The Environmental Finance Center at the University of North Carolina at Chapel Hill conducts surveys of water and sewer rates in many states across the country and turns those results into rates dashboards. In recent years, at least three news outlets in Arizona, Illinois, and North Carolina have used data from these surveys in their stories showing that neighboring water systems often charge vastly different amounts for the same quantity of water.
In the Arizona story, News 4 Tucson interviews a local resident who doesn’t understand why he pays more for water at his system than he would if he were a customer at neighboring systems.
“Water is water to us,” said the customer to News 4 Tucson. “How is it possible that one water company can charge 70 percent more than another water company within a local geographical area?”
Is he right? When it comes to price, is it true that water is water? Absolutely not.
Many customers incorrectly believe that the cost of providing a gallon of water is the same regardless of which water system provides it. In reality, there are many factors that can influence the price of water and cause water rates to vary, sometimes significantly, even among neighboring systems. Continue reading
Some of our workshops for small drinking water systems cover the topic of workforce planning—how do we keep our best employees, and how do we find more great employees to bring on board? As part of the day, we ask all participants to share how they got into the water business, and we hear a variety of stories. Some people got into the field based on the recommendation of a friend or family member. Some start with the broader organization in other roles but eventually find themselves working in water. Several attendees explain that they were in other fields up until the Great Recession or up until their jobs were outsourced and were looking for a job unlikely to go away. Continue reading
At the Environmental Finance Center, we think a lot about the affordability of environmental services such as drinking water and wastewater. Historically, many systems have measured affordability by looking at the cost of service compared to a community’s median household income (MHI), though this measure is limited. A better way to measure affordability is to look at the cost of service over a range of income buckets.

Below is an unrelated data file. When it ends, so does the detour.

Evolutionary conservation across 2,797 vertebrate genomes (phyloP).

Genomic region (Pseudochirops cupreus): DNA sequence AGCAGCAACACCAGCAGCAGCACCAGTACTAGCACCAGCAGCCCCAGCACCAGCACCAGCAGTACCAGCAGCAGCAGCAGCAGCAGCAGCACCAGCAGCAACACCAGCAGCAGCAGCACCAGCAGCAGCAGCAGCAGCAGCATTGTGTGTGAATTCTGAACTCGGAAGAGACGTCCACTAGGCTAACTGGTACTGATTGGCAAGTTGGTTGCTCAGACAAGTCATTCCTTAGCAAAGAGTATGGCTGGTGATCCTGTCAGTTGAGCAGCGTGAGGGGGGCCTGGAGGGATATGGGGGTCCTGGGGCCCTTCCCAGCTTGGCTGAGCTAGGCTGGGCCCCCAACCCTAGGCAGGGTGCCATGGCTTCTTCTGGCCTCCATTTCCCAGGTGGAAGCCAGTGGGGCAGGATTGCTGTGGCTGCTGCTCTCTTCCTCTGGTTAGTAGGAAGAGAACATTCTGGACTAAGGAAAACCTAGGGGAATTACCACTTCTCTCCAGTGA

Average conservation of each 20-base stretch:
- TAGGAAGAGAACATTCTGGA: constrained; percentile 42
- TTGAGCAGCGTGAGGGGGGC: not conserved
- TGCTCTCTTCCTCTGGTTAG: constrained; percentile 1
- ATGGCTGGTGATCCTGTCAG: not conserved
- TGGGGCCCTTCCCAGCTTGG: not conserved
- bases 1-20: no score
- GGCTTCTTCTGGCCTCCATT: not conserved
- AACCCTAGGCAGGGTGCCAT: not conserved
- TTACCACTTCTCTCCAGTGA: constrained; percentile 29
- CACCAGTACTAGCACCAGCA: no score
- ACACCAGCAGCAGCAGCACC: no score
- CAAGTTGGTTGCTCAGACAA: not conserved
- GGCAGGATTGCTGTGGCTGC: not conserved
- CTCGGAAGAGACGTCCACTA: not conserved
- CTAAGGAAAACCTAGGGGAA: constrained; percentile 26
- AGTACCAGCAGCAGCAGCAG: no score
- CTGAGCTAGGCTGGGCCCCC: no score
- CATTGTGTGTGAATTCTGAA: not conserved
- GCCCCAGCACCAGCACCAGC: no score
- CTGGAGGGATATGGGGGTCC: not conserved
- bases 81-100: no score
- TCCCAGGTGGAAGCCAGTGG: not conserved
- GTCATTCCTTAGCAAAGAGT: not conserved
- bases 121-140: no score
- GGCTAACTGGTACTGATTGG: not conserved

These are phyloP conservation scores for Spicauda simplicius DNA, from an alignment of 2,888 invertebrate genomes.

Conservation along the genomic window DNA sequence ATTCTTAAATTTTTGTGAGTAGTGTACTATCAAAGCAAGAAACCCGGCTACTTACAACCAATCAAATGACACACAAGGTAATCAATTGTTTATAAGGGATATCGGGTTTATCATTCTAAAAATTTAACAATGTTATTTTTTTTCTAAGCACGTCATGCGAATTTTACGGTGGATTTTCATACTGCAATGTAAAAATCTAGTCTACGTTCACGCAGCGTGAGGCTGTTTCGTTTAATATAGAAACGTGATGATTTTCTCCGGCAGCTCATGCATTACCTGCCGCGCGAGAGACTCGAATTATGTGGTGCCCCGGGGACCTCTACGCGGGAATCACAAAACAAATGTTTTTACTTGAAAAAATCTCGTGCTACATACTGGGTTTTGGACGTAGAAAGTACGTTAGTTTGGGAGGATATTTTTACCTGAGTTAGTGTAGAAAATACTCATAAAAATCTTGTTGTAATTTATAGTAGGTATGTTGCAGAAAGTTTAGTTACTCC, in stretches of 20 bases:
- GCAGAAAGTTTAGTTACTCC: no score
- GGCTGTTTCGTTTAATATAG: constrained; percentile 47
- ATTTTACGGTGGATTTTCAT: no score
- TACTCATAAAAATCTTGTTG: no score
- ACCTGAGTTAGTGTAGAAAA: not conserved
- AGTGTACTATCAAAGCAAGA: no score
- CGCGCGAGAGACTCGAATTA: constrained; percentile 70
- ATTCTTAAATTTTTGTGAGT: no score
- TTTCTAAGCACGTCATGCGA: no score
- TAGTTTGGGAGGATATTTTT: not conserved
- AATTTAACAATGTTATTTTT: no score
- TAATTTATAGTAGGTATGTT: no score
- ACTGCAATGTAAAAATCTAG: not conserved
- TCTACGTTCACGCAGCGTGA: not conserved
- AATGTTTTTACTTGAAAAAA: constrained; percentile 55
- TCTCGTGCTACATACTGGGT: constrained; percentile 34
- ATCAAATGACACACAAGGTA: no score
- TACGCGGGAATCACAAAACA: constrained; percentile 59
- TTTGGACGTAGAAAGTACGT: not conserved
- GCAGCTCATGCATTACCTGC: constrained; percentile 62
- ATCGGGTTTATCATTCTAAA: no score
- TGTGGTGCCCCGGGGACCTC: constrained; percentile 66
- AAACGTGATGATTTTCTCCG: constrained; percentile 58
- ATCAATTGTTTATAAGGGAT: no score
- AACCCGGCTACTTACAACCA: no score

All of these measures, however, are looking at affordability through the lens of annual income. That can be a good measure if households only have regular expenses. But what happens if a household has an unexpected expense? Would that household be able to cover its regular costs if it had an emergency expense? Continue reading
On Friday, March 23, President Trump signed a $1.3 trillion FY 2018 spending bill that will fund the federal government through September 30. This budget funds several environmental infrastructure programs that help communities pay for crucial services such as water and wastewater. How did those infrastructure programs fare in the budget?
My colleague Stacey Isaac Berahzer, a senior project director here at the Environmental Finance Center, made her podcast debut this week on The Water Values Podcast, a series specifically focused on drinking water finance and management. The Water Values is one of several podcast series that feature content on the drinking water sector.
For those who don’t know, a podcast is an audio file available for download to your computer or mobile device. Podcasts typically take the form of interviews or stories, and it is a relatively new way to disseminate information about important drinking water topics. Episodes can be as short as 10 minutes or as long as an hour, and they are a good format to explore issues in greater depth.
Some podcast series focus exclusively on drinking water topics, whilst others are focused more broadly on government, environment, or finance topics, and occasionally feature episodes on drinking water.
The following is a collection of 12 informative podcast episodes related to drinking water finance and management, ordered by air date: Continue reading